Corbyn expresses his opposition to Syria airstrikes
Iran Press TV
Fri Nov 27, 2015 10:25AM
Britain's opposition Labour party remains divided over a proposed parliament vote on the UK military action in Syria.
Labour leader Jeremy Corbyn, in a letter to his MPs, has reiterated his opposition to the airstrikes in Syria, British media reported on Friday.
Corbyn and the shadow foreign secretary, Hilary Benn have expressed different views on Prime Minister David Cameron's plan to target Daesh terror hideouts in Syria.
The Labour leader faced dissent in the shadow cabinet hours after Cameron asked parliament to back his Syria plan. Many shadow cabinet members are said to be considering backing Cameron when the House of Commons votes next week on airstrikes against ISIL in Syria.
On Thursday, in response to Cameron's speech, Corbyn said "he is reluctant to support strikes without the approval of political plan for Syria". The veteran anti-war activist also wrote to his MPs saying Cameron had failed earlier in the day to explain how an aerial campaign would protect UK security.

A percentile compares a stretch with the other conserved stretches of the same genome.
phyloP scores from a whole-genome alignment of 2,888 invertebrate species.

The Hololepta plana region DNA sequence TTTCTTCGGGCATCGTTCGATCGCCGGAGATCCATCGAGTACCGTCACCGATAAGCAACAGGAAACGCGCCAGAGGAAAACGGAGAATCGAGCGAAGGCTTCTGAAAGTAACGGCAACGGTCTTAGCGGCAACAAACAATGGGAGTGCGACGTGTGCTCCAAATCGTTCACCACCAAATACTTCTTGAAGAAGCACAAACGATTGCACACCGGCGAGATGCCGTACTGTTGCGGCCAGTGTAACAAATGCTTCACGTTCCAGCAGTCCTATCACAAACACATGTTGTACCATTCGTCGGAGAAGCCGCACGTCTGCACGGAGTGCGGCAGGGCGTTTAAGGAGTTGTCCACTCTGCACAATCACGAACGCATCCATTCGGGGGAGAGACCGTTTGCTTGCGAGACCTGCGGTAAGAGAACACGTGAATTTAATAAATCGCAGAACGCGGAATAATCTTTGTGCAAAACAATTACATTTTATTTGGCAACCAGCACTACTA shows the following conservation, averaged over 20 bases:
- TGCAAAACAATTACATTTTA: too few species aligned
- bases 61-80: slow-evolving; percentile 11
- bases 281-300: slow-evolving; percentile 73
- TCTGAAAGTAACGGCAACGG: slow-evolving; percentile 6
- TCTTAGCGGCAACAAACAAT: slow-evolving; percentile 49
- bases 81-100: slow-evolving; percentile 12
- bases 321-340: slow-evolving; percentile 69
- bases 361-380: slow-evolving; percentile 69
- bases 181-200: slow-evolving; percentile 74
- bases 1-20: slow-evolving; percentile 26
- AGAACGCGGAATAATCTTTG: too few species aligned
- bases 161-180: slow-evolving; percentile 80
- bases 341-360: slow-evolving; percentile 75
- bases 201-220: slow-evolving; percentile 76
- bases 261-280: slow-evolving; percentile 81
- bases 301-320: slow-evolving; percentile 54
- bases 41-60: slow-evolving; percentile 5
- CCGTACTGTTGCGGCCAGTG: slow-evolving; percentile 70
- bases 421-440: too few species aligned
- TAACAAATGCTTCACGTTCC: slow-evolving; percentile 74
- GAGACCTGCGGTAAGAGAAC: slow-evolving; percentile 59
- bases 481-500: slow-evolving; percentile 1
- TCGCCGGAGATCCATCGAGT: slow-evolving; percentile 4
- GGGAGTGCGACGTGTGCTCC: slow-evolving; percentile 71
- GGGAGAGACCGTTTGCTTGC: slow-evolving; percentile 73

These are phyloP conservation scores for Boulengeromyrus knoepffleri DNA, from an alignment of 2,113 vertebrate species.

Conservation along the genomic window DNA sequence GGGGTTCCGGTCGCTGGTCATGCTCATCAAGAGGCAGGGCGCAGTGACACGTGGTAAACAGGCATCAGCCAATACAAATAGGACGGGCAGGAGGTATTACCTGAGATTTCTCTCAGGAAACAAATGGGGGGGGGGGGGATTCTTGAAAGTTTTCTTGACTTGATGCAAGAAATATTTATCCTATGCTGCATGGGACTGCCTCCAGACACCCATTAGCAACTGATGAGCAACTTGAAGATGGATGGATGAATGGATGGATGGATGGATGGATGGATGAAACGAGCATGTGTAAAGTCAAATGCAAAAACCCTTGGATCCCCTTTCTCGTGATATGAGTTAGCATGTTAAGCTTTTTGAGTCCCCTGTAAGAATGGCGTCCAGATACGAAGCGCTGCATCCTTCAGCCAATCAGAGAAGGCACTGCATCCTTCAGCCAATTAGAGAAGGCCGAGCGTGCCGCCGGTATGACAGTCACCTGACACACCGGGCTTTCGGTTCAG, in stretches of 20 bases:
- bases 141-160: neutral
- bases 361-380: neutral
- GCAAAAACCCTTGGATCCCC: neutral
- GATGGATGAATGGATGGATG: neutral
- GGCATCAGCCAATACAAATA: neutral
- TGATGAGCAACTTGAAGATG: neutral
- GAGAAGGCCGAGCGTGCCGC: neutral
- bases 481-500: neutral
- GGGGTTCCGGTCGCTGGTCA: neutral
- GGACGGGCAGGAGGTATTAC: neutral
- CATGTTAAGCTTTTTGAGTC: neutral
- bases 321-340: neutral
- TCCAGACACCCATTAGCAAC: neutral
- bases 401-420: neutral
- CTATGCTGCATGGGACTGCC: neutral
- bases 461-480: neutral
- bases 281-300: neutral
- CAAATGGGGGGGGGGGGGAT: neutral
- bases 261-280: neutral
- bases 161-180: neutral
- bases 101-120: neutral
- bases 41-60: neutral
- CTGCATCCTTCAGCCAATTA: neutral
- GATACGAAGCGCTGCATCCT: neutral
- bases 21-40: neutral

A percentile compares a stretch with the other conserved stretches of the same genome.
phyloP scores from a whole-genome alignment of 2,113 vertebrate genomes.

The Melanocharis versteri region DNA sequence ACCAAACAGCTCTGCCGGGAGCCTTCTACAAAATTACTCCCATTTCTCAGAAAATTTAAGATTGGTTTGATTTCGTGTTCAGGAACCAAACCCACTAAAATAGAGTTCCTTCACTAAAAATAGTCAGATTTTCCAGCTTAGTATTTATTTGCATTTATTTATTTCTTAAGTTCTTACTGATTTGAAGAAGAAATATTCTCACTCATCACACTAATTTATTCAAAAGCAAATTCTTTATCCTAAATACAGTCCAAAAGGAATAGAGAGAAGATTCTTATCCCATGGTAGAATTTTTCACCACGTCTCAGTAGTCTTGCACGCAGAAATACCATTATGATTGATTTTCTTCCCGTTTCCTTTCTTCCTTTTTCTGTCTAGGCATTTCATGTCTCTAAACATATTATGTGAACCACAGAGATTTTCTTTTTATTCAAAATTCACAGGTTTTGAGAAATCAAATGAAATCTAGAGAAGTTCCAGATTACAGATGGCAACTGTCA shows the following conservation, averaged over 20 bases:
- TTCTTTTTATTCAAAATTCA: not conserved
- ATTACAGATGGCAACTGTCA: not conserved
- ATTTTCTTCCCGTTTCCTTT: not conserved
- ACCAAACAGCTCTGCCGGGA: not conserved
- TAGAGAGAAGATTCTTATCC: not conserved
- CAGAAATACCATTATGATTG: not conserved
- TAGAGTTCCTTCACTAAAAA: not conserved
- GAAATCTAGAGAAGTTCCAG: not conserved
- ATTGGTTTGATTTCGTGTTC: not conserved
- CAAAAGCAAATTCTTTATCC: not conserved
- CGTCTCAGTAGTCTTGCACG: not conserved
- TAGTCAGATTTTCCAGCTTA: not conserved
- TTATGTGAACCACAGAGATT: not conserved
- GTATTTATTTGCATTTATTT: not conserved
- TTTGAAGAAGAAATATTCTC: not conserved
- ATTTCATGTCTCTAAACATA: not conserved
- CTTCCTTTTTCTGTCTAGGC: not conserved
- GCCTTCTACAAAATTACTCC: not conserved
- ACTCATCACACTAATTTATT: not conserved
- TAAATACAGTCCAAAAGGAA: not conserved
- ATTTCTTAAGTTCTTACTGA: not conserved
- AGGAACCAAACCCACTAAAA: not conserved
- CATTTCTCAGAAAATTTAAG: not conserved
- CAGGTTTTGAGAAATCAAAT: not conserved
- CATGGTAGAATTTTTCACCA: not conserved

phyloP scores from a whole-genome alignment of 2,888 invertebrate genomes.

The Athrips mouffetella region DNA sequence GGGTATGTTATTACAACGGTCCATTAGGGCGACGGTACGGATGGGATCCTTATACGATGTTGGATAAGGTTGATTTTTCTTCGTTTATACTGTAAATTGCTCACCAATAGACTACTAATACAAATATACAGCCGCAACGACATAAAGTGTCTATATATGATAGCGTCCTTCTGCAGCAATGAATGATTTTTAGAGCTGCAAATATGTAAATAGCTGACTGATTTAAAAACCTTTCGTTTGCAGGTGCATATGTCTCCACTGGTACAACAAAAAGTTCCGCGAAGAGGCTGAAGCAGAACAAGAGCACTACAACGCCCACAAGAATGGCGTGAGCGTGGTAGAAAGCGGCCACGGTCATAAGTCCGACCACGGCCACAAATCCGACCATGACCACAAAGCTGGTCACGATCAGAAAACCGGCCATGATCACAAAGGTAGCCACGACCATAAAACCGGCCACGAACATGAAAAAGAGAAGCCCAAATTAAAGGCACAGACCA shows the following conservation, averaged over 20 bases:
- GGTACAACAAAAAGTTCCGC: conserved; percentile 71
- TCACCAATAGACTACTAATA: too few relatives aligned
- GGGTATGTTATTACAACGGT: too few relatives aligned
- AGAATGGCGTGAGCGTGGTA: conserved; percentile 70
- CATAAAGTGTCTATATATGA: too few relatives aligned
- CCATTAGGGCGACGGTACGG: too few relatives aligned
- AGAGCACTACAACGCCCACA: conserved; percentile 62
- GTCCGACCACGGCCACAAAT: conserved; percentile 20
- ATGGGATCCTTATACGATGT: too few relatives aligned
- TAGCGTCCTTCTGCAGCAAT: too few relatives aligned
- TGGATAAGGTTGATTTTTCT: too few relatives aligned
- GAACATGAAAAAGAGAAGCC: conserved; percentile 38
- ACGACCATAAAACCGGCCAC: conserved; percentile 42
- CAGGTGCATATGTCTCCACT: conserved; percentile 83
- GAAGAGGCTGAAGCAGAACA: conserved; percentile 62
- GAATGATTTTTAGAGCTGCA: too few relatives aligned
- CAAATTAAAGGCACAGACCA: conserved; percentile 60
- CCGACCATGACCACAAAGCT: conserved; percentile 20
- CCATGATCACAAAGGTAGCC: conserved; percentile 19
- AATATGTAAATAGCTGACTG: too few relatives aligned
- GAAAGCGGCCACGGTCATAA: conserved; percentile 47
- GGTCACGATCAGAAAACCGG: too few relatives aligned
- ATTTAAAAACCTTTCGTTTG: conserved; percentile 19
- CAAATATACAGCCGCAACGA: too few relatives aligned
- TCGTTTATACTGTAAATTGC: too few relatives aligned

"I do not believe the prime minister's current proposal for airstrikes in Syria will protect our security and therefore cannot support it," Corbyn wrote.
The letter was met with surprise among the most senior Labour MPs, who were still debating the issue for collective response next week.
"I think that we have all agreed on a process, and the process is that there was a shadow cabinet meeting yesterday, there would be a rebellion if a whip against airstrikes were imposed", Emily Thornberry, shadow employment minister, told BBC Radio on Friday.
"When it comes to an issue of war, it is something that people think very profoundly about. We do usually act collectively, but I think on issues like this there are times when people cannot stick to a whip which is imposed," she said.
Cameron while formally responding to a report by the commons foreign affairs select committee on Thursday cited Paris-like terror threats and it's time for Britain to join airstrikes against the ISIL terrorist group in the Arab country.
Cameron, who lost a vote on Syria airstrikes in 2013, needs to persuade lawmakers of both ruling and opposition camps to win parliament's backing for military action.
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